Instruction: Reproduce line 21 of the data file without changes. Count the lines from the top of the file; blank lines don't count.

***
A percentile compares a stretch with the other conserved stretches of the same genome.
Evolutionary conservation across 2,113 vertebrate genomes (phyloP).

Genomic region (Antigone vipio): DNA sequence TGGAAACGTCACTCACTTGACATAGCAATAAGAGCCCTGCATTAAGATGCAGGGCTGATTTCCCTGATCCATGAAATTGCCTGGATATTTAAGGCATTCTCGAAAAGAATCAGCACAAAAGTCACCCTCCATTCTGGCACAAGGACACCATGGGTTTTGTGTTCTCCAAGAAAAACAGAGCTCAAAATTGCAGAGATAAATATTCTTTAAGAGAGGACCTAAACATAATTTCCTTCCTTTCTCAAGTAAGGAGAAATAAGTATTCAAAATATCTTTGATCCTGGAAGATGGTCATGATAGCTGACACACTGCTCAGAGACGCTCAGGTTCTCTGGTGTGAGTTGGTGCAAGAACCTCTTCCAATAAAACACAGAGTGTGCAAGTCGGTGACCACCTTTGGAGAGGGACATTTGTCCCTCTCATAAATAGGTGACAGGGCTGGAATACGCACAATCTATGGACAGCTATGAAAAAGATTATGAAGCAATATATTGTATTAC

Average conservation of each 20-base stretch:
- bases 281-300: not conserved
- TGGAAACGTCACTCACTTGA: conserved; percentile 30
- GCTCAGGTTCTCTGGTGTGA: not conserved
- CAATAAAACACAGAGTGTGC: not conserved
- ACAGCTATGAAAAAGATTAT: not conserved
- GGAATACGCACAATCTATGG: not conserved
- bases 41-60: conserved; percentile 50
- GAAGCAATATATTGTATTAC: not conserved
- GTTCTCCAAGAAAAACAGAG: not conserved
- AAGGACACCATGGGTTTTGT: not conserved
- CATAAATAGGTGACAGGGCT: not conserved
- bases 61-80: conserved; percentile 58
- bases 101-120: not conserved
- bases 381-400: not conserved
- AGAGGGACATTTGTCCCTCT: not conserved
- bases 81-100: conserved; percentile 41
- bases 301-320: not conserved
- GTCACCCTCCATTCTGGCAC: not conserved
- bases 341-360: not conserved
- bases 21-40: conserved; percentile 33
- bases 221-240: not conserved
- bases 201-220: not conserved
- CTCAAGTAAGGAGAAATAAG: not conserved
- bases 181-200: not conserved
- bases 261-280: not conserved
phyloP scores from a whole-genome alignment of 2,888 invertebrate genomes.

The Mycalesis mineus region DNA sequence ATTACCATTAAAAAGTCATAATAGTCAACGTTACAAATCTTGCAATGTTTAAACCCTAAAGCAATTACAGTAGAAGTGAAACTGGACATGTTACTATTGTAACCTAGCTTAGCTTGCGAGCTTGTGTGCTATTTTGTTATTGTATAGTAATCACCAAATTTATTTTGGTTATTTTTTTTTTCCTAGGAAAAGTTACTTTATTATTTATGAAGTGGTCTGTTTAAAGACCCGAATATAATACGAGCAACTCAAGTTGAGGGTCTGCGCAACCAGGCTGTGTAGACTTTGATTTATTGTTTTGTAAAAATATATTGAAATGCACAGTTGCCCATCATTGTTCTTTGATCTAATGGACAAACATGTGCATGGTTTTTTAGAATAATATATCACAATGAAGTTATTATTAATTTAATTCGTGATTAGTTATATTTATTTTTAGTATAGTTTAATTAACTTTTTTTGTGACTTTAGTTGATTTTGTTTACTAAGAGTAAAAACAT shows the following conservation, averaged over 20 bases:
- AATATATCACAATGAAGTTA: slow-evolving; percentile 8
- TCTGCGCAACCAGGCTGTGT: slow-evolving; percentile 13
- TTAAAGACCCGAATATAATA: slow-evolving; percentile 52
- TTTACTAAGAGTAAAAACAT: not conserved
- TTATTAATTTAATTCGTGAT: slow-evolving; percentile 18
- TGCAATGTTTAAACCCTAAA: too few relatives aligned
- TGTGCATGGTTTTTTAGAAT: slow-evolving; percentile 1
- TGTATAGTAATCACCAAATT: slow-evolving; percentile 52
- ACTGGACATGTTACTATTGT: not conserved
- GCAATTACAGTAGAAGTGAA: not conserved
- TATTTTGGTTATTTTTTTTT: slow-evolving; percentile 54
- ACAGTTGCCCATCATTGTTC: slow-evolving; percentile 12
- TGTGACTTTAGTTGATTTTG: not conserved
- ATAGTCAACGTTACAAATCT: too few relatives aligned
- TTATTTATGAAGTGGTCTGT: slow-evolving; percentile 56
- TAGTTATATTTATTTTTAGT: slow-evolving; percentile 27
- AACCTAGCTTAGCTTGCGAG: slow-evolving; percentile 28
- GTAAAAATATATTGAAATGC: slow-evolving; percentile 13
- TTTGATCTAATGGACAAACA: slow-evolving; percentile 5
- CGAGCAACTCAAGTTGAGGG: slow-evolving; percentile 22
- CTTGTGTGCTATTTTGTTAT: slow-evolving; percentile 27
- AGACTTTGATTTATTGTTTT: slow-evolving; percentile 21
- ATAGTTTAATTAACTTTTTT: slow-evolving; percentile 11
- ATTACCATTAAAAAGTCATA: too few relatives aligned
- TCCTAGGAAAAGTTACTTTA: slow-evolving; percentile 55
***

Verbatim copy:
- bases 301-320: not conserved